Championing Illusions of Democracy | Sunday Observer

Championing Illusions of Democracy

30 August, 2020

“Democracy means, governing people who commute by bus by people who don’t take the bus.” This phrase that was articulated in the ‘legislature’ brought to life in Udayasiri Wickremaratne’s latest stage play Garu Katanayakethmani stands in stark contrast to Lincoln’s phrasing of democracy, as a ‘people’s government’, described in the famous Gettysburg address. However, in my opinion, Wickremaratne’s words spoken through his character donned with a maroon–burgundy coloured shawl, describes a much more truthful picture of what ‘democracy’ has ‘devolved’ (and not evolved) to, over the course of time.

On November 9 last year, seated in the gentle darkness of Punchi Theatre in Borella I watched Wickremeratne’s ‘lively theatrical caricature’ on matters of the legislature and the State, come alive on the boards, as Sri Lanka was gearing up for the Presidential polls. Watching the myriad of behaviour of the ‘Honourable members’ of ‘the House’, which ranges from whimsically frolicsome to humorously braggadocios to unapologetically bawdy to musically rambunctious, one must ask, how serious a ‘political critique’ mounted on the boards is Garu Katanayakathumani?

This, in my opinion, is not a play that intelligentsia would care to make the subject of critical analysis on art that defines the times.

And I for one doubt that Wickremeratne has any grand notions that his latest play will be appraised and praised as a work of theatre that holds immense ‘intellectual merit’ that ‘encapsulates the times’ while being ‘timeless’. Garu Katanayakathumani reflects our times to an extent that it projects the image of ‘franchised’ people’s ‘representation’ that cares not for meaningful representation, nor the ‘people’.

Humour and nonsensical theatrics

There is much truth in the larger picture that belies the humour and nonsensical theatrics to the effect that one may bear an afterthought that this comedic play insinuates that the ‘people’ are a myth in the folds of the workings of the legislature, and that pretty much all forms of politics has transformed into a play of song, dance and mayhem which ‘the people’, ‘the electors’, may watch passively.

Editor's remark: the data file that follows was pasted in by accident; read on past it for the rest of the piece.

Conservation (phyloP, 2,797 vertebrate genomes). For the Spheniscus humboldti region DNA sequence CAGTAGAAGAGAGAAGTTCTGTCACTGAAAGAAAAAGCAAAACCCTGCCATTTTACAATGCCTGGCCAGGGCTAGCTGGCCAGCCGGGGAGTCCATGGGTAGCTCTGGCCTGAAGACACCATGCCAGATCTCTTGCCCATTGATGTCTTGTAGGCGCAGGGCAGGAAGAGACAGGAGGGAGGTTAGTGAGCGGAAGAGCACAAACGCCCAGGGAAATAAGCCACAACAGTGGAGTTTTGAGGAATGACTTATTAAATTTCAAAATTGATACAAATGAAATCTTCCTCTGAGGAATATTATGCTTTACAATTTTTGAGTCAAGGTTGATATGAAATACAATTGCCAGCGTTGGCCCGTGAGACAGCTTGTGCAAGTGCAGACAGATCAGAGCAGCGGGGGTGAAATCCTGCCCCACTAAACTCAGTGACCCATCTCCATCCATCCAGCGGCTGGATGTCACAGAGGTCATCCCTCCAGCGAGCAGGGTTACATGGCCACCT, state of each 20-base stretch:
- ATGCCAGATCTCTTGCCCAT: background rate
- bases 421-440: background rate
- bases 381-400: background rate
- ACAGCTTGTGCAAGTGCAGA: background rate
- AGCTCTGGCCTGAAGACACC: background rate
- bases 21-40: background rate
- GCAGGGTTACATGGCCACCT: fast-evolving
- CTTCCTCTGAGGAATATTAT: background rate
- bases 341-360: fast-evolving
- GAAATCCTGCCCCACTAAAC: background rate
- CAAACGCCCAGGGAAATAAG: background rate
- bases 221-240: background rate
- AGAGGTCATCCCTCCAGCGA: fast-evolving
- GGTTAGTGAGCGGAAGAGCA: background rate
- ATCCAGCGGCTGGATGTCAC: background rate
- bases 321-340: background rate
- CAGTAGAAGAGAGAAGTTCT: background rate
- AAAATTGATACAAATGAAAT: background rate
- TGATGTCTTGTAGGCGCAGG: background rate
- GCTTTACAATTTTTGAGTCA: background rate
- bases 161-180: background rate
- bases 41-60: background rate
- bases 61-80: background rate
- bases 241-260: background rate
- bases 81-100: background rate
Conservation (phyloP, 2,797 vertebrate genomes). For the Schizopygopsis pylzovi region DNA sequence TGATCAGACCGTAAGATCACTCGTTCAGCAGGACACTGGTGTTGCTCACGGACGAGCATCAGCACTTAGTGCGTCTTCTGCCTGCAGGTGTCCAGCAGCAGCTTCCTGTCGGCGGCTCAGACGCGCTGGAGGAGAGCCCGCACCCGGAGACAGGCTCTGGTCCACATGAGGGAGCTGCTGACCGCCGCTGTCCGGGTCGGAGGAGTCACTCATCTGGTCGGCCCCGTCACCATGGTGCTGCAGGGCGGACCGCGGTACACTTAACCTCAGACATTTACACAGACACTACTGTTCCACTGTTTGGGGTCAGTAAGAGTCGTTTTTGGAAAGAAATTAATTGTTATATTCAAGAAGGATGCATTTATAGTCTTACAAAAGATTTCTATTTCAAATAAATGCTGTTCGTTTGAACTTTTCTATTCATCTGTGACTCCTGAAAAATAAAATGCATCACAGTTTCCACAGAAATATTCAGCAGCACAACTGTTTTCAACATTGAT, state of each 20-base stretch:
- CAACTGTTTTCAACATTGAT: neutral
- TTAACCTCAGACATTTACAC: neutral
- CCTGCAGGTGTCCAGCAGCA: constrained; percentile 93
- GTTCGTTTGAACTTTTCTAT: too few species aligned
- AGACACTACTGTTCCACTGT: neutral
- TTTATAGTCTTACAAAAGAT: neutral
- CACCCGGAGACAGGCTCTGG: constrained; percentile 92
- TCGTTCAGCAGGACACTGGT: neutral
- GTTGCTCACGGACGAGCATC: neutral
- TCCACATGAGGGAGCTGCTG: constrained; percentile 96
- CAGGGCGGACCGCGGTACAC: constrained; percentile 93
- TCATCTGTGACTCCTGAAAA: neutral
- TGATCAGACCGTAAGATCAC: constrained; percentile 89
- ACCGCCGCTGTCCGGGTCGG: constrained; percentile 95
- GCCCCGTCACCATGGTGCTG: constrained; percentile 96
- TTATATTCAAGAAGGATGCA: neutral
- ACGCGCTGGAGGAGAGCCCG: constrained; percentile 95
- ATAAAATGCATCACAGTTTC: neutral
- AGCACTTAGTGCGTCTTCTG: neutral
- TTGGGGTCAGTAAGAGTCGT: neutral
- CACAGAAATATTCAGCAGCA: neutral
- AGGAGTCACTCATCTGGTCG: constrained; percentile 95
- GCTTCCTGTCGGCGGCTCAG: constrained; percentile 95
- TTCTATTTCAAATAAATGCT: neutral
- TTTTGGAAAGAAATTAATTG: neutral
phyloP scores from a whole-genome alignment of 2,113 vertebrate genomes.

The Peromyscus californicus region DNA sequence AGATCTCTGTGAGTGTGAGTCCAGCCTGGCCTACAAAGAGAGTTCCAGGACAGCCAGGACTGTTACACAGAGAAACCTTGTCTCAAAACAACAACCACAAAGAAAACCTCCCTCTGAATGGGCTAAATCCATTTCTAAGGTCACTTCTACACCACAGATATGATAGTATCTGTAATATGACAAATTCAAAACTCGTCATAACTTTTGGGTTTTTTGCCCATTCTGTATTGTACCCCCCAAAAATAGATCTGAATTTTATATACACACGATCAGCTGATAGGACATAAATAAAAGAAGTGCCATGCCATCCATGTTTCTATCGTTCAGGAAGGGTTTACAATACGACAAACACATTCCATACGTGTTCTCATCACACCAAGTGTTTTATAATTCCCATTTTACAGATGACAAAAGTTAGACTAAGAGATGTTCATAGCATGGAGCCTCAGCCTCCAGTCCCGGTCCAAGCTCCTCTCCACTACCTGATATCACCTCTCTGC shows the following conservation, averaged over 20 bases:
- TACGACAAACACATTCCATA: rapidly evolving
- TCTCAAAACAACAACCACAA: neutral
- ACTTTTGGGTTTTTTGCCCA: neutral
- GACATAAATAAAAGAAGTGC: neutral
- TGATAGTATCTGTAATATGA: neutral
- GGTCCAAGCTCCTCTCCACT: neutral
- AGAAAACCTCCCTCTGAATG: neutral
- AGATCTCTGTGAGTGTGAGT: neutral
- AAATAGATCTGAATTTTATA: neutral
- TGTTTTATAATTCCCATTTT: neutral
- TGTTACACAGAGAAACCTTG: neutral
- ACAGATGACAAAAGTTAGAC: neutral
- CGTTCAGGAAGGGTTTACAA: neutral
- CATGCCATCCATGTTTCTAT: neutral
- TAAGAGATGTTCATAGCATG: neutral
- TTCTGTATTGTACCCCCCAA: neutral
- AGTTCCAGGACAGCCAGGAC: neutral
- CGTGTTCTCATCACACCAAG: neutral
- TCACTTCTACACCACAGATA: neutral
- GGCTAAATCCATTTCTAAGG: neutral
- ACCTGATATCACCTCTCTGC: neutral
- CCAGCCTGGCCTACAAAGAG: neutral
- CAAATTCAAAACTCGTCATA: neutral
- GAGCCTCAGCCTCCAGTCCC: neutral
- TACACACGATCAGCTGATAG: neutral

It is clear that in this world, politics is a drama that cannot be scripted nor directed by the people but only watched.

What really goes on at the various committee stages of legislation formulation in Parliament? How does a parliamentary committee call upon evidence and what evidence does it decide to accept in a matter under inquiry? An interesting turn of events and a much welcome change to the tone and pace of action takes place in the play when a parliamentary select committee decides to investigate the burning question of who exactly gave the sword to Princess Maname to give it to the King of the Veddhas (forest dwelling aboriginal folk) to kill Prince Maname? Was Princess Maname given the sword by someone else or did she take possession of the sword in her own volition? While the humorous narrative that unfolds on stage, when characters of the classic Maname by the late great Prof Ediriweera Sarachchandra are summoned before the parliamentary committee is an investigation into a work of classical Sinhala theatre, it can perhaps also be read in the metaphorical sense of how the aspirations of the people are betrayed by a government. It is no secret that looking at the antics of politicians over the decades in Sri Lanka, the people, time and again, feel betrayed.


The essence of the classical Sinhala play Maname is about betrayal. Perhaps the parliamentary committee on stage, by going into this subject, is performing a metaphoric, investigative, self critique of how ‘the original betrayal’ took place.

As all political play acting leads to no final resolution of an issue for sincere redress, this investigation too is a process of a politically contrived trip ‘around the mulberry bush’ that goes ‘up the garden path’.

If one thinks deeply about a possible larger picture this stage play may subtly speaks of, it is perhaps the truth about the subject of the ‘troubled contract’ between the ‘elector’, and the ‘elected’ is but an unending cycle of betrayal and forgiveness that the people and their representatives unfailingly amend and perpetuate each time, with almost natural ease.

Garu Katanayakathumani is a play that will unfailingly tickle the funny bones of the ‘gallery’ with comedic entertainment. It is not timeless but very much built on caricaturing events, incidents and ‘sayings’ that echo the political landscape of today. It is in that sense easily identifiable for what it is.

A very saleable mass market work of comedic Sinhala theatrical entertainment. While the acting and flow of action is appreciable in most parts of the narrative, the element of Sinhala song and dance was overdone in my personal opinion to the point that it was more irksome than entertaining, to me. Wickremaratne is bold in his approach to the extent that he gives voice to much ‘political sentiment’ of what was at the time of this performance being reviewed, a turn of regime that would usher in a new order. I could not help but wonder later, how far will Garu Katanayakathumani be allowed to stride if it gains the colour of a brazen lampoon? Time will tell one may suppose as this play is still not banned or censored and continues to mount the boards to entertain theatregoers. And how long will this play continue to be on the boards and adopt new events and incidents to caricature as the political drama of Sri Lanka flows on? Time will tell.